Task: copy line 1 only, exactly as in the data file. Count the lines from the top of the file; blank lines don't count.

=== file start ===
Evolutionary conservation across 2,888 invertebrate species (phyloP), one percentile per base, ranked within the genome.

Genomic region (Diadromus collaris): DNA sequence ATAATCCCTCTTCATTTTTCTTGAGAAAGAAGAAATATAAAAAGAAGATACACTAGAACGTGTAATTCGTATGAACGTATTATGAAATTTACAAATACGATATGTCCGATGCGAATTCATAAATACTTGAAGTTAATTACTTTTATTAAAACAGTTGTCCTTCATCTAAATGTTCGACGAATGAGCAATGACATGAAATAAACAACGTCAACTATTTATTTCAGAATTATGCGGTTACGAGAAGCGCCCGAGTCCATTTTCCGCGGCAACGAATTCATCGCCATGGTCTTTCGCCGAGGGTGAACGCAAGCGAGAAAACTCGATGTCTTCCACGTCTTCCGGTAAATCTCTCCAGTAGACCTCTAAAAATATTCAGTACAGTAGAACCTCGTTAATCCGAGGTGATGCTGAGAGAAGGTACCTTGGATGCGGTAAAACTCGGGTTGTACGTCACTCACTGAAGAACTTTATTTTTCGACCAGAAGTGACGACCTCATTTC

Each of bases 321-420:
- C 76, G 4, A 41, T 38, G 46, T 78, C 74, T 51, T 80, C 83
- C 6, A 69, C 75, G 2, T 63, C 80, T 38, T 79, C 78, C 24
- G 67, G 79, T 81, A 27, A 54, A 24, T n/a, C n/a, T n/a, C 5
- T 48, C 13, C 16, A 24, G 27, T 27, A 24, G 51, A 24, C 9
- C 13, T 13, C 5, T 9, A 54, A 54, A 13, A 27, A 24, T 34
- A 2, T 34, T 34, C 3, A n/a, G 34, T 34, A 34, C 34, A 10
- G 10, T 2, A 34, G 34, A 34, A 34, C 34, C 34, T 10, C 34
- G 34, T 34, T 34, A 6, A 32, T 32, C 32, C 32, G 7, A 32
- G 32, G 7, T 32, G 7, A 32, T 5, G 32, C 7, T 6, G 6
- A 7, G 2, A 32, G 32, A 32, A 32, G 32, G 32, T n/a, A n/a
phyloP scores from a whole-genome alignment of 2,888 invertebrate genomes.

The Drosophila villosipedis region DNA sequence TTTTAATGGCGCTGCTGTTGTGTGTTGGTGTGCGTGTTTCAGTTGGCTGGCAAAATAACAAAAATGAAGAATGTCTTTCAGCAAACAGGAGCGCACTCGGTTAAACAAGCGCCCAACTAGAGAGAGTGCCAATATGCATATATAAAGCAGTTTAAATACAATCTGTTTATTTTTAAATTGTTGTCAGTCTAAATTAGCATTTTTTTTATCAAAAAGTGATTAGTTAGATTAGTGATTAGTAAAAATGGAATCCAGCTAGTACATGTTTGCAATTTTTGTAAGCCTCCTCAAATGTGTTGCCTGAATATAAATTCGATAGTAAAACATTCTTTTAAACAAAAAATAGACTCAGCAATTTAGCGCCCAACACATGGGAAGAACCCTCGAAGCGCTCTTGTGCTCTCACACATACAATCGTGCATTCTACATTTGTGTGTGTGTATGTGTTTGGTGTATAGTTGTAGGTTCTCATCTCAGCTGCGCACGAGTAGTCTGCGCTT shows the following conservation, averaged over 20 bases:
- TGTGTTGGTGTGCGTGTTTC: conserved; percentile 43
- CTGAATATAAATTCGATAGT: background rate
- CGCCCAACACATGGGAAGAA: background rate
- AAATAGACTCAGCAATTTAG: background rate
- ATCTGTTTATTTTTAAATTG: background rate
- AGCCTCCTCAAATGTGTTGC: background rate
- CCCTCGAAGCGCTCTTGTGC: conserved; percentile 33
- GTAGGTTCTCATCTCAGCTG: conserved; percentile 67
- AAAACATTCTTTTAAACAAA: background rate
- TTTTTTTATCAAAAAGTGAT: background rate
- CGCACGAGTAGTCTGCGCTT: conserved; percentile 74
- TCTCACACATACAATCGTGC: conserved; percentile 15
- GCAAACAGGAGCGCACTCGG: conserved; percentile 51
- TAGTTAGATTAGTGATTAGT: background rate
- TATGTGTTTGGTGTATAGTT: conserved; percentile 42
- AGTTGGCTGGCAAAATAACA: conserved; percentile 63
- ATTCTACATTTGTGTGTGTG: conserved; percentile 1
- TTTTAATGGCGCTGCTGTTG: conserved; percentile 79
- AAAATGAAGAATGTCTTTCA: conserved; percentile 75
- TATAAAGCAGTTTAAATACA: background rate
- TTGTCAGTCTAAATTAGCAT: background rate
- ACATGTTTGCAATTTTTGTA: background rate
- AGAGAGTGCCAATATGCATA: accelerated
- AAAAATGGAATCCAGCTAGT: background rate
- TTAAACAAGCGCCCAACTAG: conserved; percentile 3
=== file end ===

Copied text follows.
Evolutionary conservation across 2,888 invertebrate species (phyloP), one percentile per base, ranked within the genome.